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Monday
Jan072013

Build Pattern: Shipping Skeleton

I am slowly realizing that perhaps my concepts for the build book could be better serving as reusable patterns for creating builds, solving specific problems.

 

Pattern: Shipping Skeleton

other names: “Hello World”, Walking Skeleton (based on XP), Tracer Bullet Build,

Problem:

Remember when you had a working product, but you could not ship it, or shipping and deploying it took a long time, or could not be estimated?. By that time, however, your product was too big and your free time was too short to start creating a working automated build and deploy process. As time went on, shipping became even more and more of a nightmarish manual task, and automating it became more and more of a problem.

Now you're at the start of a new project, and you want to avoid all that pain in your new project.

Forces:

You want to avoid the pain of automating the build and deploy cycle. But you also don’t want to spend too much time working on it.

Solution:

Before starting development on the new product, start with a shipping skeleton -- An empty solution with nothing but a “hello world” output, that has the basic automated build and deploy cycle working. You should be able to ship this empty hello world project with the click of a button, in a matter of minutes.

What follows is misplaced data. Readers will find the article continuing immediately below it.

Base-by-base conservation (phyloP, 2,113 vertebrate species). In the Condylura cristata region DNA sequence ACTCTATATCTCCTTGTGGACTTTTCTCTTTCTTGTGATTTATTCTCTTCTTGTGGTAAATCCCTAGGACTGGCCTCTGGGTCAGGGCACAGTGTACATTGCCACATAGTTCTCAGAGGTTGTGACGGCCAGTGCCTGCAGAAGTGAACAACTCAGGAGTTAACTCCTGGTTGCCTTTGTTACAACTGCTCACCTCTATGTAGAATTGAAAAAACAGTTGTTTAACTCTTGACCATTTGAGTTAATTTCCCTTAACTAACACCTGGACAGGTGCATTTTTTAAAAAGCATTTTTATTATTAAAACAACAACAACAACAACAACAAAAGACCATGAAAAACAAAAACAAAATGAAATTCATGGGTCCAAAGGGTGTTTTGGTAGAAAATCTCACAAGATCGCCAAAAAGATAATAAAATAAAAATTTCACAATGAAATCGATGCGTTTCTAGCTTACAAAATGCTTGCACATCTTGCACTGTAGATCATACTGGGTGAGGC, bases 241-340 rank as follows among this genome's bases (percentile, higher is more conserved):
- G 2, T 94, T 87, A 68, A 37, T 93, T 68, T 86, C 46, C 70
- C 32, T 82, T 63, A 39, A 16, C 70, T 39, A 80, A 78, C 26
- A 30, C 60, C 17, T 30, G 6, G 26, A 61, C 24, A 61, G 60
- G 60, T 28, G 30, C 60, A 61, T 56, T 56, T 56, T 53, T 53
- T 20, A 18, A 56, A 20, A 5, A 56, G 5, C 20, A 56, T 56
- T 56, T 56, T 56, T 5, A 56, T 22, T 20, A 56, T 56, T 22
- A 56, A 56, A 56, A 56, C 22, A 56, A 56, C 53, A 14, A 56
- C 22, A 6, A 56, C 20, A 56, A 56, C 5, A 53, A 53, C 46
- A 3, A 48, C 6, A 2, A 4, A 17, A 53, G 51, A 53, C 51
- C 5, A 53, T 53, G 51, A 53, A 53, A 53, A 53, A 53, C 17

once the shipping skeleton is in place, you can start filling out the product with features, and growing the build scripts in small increments alongside the product.

Basic Shipping Skeleton:

1) A Build script (in source control) for compiling the current source

2) A Continuous Integration Server that has a “CI” build configuration, triggered by code check-in, that invokes build script from the previous bullet (also see Build Script injection for more on this pattern)

3) Another build configuration on the CI server for “Deploy”. This can be either deploy to test, or deploy to production. Usually you want at least a “deploy to test” succeeding before having a “deploy to production” CI build Configuration. This “Deploy to test” gets invoked automatically upon “CI” configuration passing. Later on, as the build process matures, you can change this, but for now, knowing that the product is deployable as soon as possible, while it changes so much, is important for quick feedback cycles.

4) If there isn’t a “Deploy to production”, create it. This deploys the product to a production machine. If it is a web site, it deploys the website to a web server. if it is an installer, it deploys and runs the installer on a machine that will act as a “production” machine. either mimicking a user machine, or or an enterprise machine where the product will be installed. for web servers, make them as real as possible, all the way, even by making them public (although possibly password protected). This gives you the chance to make the web server become real production by the switch of a dns setting.

Summary

By starting with a shipping skeleton, you give yourself several benefits:

  • You can ship at will
  • Adding features to the build and deploy cycle is a continuous action that takes a few minutes each day, if at all.
  • You can receive very quick feedback on features or mockup-features you are building into your product.

Thoughts? Comments? Does this make sense to you? is it the stupidest thing ever?

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